First report of fusarium oxysporum f. sp. cubense tropical race 4 causing panama disease in cavendish bananas in Pakistan and Lebanon

N. Ordoñez, F. García-Bastidas, H.B. Laghari, M.Y. Akkary, E.N. Harfouche, B.N. al Awar, G.H.J. Kema

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49 Citations (Scopus)


Panama disease of banana, caused byFusarium oxysporumf. sp.cubense(Foc), poses a great risk to global banana production. Tropical race 4 (TR4) of Foc, which affects Cavendish bananas as well as many other banana cultivars (Ploetz 2006), was confirmed for the first time outside Southeast Asia in Jordan in 2013 (García-Bastidas et al. 2014). In Pakistan, bananas are produced in the Sindh and Balochistan provinces (91% [31,000 ha] and 9% of the country’s production, respectively). Symptoms ofFusariumwilt, including wilting of leaves and vascular discoloration in rhizomes and pseudostems, were first observed in 2012 in a 2-ha Cavendish plantation in Baoo Pooran (ca. 24°N, 68°E), Sindh Province. By January 2014, approximately 121 ha were affected. In Lebanon, bananas are produced for local consumption and regional export, especially to Syria. Yellowing of leaves and internal vascular discoloration in the pseudostems was first observed in Cavendish plants in October 2013 in the Mansouri and Berghliyeh regions. Thus far, 1 ha has been affected. Infected pseudostem tissue samples from Pakistan and Lebanon were processed for Foc isolation and characterization as described byGarcía-Bastidas et al. (2014). White colonies developed from the surface sterilized (70% ethanol) tissue on Komada’s medium (Leslie and Summerell 2006) and nine single microconidia isolates were generated, four from the Pakistan sample and five from the Lebanon samples and transferred to quarter-strength PDA. All isolates phenotypically resembledF. oxysporum(Leslie and Summerell 2006) and were diagnosed as vegetative compatibility group (VCG) 01213, which was confirmed by PCR, thereby corroborating that VCG01213 only represents TR4 strains (Ploetz 2006). Subsequently, one of the isolates from Pakistan (Pak1.1A) and one isolate each from Mansouri (Leb1.1A) and Berghliyeh (Leb1.2C) in Lebanon were analyzed for pathogenicity. Inoculum production and inoculation were according toDita et al. (2010)by dipping (30 min, 106spores/ml) root-wounded 10-week-old Cavendish cv. Grand Naine plants, which were then placed in sand in 3-liter pots under 28°C, 70% relative humidity, and a 16-h diurnal light periods for 6 weeks. Sets of three plants were each treated with either Pak1.1A, Leb1.1A, Leb1.2C, or TR4 (reference isolate II-5, which was diagnosed as TR4 by PCR and pathogenicity analyses, seeDita et al. 2010). Control sets were each treated with either Foc Race1 (Cruz das Almas, Brazil, seeDita et al. 2010) or water. After 4 weeks, all plants inoculated with the isolates from Pakistan, Lebanon, and TR4 (II-5) produced typical symptoms of Fusarium wilt. After 6 weeks, internal symptoms were recorded and tissue was collected from all plants and plated on Komada’s medium. TR4 was confirmed by PCR from isolates that were recovered from all symptomatic plants. No isolates were recovered from plants infected with Race 1 or the water controls, all of which remained asymptomatic. Thus, we confirm the presence of TR4 in Pakistan and Lebanon and its continued expansion and distribution in Western Asia. Although comparatively limited production areas have been affected to date, increasing damage will undoubtedly occur in these countries in the near future.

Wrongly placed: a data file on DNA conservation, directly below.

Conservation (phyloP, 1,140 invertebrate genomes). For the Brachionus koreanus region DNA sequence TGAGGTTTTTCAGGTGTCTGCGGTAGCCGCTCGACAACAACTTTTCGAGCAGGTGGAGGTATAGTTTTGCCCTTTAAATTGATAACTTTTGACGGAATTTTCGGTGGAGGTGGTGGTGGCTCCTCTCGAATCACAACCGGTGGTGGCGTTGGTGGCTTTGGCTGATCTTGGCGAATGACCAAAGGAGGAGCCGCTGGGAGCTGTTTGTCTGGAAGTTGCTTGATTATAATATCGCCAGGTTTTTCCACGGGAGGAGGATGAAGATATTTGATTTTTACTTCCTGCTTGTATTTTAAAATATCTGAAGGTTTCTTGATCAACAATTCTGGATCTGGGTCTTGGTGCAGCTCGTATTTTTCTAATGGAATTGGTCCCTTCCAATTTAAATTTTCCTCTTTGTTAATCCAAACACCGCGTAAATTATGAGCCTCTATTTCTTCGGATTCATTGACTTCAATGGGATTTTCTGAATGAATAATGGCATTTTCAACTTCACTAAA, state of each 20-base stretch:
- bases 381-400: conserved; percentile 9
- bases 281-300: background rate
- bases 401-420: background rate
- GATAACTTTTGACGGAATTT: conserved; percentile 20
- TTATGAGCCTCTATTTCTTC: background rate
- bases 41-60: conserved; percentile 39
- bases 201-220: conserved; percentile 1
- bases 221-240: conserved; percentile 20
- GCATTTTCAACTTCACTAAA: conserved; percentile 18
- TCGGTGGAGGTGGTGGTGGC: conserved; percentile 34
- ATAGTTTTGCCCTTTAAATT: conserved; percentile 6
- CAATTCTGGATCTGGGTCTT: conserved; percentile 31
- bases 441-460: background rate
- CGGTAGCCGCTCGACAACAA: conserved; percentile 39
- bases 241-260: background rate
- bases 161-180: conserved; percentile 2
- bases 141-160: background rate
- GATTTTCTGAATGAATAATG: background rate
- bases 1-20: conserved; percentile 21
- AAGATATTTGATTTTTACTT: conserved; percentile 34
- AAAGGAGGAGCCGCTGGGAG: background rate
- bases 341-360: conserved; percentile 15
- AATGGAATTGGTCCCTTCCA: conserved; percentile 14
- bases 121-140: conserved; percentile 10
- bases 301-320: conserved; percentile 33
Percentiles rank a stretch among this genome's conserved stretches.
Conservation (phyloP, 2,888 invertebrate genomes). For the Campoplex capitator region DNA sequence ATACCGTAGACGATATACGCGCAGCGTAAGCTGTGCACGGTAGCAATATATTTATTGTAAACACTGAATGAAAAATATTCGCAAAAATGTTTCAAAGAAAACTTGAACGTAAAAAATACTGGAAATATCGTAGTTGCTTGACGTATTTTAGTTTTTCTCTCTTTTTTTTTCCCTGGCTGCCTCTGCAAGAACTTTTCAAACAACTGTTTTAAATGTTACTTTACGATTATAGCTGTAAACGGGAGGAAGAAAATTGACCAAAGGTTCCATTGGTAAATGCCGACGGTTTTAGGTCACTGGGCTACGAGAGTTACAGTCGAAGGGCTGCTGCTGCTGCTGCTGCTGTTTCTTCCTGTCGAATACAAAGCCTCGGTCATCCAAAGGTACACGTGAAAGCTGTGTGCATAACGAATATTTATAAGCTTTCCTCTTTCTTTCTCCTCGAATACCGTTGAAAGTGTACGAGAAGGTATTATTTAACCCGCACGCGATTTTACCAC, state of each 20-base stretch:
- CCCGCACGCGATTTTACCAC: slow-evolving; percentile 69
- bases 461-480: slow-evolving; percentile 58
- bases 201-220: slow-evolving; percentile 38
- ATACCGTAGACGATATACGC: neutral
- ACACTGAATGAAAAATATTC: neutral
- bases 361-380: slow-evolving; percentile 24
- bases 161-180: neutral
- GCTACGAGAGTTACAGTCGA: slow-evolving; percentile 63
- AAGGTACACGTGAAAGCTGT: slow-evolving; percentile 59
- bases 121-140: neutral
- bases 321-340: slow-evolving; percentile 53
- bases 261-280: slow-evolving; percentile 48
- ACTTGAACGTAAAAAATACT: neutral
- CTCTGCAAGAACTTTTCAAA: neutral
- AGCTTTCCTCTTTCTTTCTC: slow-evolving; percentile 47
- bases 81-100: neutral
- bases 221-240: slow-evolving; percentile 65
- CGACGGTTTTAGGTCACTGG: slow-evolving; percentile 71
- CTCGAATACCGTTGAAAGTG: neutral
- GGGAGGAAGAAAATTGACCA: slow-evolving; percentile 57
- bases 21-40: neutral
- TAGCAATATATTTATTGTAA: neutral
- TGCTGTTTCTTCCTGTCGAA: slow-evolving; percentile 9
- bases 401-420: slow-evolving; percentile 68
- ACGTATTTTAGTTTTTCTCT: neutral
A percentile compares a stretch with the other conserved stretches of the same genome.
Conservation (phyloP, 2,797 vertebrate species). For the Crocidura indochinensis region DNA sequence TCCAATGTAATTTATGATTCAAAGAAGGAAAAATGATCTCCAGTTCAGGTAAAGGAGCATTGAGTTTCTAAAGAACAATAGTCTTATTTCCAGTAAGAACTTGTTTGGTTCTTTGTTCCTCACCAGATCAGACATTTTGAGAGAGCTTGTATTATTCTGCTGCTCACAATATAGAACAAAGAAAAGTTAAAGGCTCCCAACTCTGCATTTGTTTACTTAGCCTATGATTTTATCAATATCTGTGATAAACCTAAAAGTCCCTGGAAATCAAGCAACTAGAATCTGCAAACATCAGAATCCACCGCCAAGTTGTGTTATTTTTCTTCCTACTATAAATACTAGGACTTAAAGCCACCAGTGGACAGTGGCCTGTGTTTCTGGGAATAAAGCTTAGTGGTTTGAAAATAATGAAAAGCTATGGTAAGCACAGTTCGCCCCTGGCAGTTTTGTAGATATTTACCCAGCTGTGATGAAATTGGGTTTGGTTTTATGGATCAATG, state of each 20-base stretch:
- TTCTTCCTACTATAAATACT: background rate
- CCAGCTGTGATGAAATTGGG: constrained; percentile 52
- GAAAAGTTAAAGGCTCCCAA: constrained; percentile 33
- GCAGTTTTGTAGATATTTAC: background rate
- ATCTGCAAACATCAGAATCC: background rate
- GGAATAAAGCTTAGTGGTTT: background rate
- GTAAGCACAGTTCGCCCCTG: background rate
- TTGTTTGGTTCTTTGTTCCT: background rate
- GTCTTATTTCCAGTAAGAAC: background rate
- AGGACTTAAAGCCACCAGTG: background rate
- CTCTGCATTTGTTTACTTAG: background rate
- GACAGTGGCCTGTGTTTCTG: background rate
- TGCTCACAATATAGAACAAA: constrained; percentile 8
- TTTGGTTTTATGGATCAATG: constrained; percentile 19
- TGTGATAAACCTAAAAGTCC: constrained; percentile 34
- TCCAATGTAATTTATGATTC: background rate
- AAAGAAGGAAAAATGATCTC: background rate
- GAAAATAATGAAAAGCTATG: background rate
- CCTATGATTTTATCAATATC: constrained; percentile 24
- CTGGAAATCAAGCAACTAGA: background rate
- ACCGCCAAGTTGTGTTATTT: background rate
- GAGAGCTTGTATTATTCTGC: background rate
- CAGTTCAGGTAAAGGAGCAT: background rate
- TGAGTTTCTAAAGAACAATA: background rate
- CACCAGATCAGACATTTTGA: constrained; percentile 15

Original languageEnglish
Pages (from-to)209
JournalPlant Disease
Issue number1
Publication statusPublished - 2016


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